I write from the perspective of a young African woman seeking to address the position of women, African women specifically in climate justice issues. Effects from climate change are being experienced in different ways across the globe and people in specific countries are also being affected in different ways; some are more hard-hit than others. In Africa this group is women.
Though this might not have been given the proper attention it needs in the past it is now time to focus on the effects of climate change on women in Africa. The reason why most women are highly affected is because they are the main leads in the agricultural - based economies of Africa. This is especially true of women in rural livelihoods. When anything that threatens agriculture happens then women are the fisrt at the receiving end.
It goes even further to affect the larger community since it is known that women shoulder the community. To be more specific, the amount of money that these women can make, most of which comes from small-holder farming, is used to sustain their households by buying food, accessing medical care, taking their children to school among other things. Through this then we can see how climate change affects a larger part of the community starting with women.
This is the main reason why women should be at the heart of the climate justice conversation in all levels. Women need to be heard and their voice is significant if it is united. Women need to join forces, organize and address issues that are pressing to them in the community. They can address some issues like how they can mitigate the effects of climate change by adopting more sustainable farming methods. They can also do community activism and call upon their leaders to do more at the national level to address issues of climate change. To do this effectively they will need information.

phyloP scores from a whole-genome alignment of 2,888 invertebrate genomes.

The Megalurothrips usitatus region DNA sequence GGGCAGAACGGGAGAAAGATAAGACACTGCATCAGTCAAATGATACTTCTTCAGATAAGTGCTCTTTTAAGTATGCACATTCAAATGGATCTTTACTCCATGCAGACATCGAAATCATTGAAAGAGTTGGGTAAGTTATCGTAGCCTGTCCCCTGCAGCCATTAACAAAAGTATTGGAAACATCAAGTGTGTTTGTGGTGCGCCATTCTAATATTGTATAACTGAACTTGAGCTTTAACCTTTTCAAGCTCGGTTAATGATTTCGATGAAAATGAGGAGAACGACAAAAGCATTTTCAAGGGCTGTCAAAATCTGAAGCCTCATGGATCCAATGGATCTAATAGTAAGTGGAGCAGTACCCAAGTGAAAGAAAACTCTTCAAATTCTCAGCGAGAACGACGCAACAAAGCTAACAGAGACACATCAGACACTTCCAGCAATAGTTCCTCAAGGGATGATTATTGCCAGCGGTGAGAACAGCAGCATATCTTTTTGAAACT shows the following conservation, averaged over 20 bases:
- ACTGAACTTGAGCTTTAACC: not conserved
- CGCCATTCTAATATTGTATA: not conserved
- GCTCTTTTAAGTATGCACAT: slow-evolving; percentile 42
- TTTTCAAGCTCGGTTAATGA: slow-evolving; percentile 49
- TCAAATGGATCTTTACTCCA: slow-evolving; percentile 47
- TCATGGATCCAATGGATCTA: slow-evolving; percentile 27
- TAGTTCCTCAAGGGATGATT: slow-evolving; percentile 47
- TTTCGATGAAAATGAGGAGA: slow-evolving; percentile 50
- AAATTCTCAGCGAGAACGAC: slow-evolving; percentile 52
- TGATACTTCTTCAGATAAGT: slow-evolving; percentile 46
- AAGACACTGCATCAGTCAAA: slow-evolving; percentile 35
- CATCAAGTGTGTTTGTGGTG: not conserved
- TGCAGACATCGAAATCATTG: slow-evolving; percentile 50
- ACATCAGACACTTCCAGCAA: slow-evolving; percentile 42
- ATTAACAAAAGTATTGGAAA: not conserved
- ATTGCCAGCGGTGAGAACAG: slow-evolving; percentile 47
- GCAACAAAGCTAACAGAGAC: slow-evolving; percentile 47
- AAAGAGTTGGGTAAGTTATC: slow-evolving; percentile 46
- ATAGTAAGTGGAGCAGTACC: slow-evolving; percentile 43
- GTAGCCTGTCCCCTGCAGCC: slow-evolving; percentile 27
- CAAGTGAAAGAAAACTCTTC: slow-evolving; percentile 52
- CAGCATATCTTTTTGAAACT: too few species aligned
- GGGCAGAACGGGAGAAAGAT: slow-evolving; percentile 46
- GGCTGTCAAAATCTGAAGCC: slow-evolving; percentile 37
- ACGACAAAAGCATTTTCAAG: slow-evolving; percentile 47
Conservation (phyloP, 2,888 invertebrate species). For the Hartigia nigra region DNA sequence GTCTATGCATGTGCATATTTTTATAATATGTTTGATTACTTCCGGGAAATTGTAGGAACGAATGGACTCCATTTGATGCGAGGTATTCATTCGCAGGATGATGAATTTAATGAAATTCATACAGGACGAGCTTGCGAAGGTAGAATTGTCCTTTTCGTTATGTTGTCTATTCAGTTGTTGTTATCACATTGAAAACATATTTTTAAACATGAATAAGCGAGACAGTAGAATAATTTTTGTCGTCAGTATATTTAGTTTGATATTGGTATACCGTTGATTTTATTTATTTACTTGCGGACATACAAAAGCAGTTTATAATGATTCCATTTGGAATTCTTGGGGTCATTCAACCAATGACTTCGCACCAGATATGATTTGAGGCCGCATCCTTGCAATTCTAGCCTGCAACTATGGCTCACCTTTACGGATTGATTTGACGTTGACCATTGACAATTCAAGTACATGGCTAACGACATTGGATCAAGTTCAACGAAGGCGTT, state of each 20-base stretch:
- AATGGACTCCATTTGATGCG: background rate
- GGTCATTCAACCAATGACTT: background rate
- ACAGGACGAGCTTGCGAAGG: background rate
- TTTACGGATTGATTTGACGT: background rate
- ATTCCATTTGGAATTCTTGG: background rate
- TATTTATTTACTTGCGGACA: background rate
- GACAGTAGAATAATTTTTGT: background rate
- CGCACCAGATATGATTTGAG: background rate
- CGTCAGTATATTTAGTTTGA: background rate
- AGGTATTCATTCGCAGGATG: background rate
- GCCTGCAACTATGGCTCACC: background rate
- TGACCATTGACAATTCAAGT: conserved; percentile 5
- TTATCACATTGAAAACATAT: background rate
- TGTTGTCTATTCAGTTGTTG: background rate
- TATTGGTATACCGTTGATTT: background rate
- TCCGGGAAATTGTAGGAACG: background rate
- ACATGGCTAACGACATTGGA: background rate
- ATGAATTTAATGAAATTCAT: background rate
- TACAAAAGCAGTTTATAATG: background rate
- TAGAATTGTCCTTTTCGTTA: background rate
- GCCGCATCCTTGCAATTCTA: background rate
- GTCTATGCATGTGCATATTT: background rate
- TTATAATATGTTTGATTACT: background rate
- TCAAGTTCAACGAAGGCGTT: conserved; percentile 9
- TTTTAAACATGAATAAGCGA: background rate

In this age, it is easier and even cheaper to an aextent to access information. Using internet women in Africa can get information regarding the ongoing debates, pressing matters, research, methods to reduce the effects of climate change. However, herein is a major problem. I have heard it argued that there is internet connectivity in most parts of Africa now. Out of experience working with youth in many parts of Africa I beg to differ. We have made some progress but reliable internet connecctivity in Africa is still an issue. A point to consider for CSOs and other community workers is using cell phones for this women to access internet and therefore information on climate justice issues. Most people in rural Africa now have cell phones so this would be an easier way of doing it.
As a young African woman, I use the internet to ensure that I link up the youth and woman at the communtiy with information regarding climate change and what they can do. I also tell their stories, especially those that are trying to use practical means to ensure sustainability at the community level. By doing this I am driving the conversation from the higher levels to the community level where the voice of women is heard within the global climate change action.
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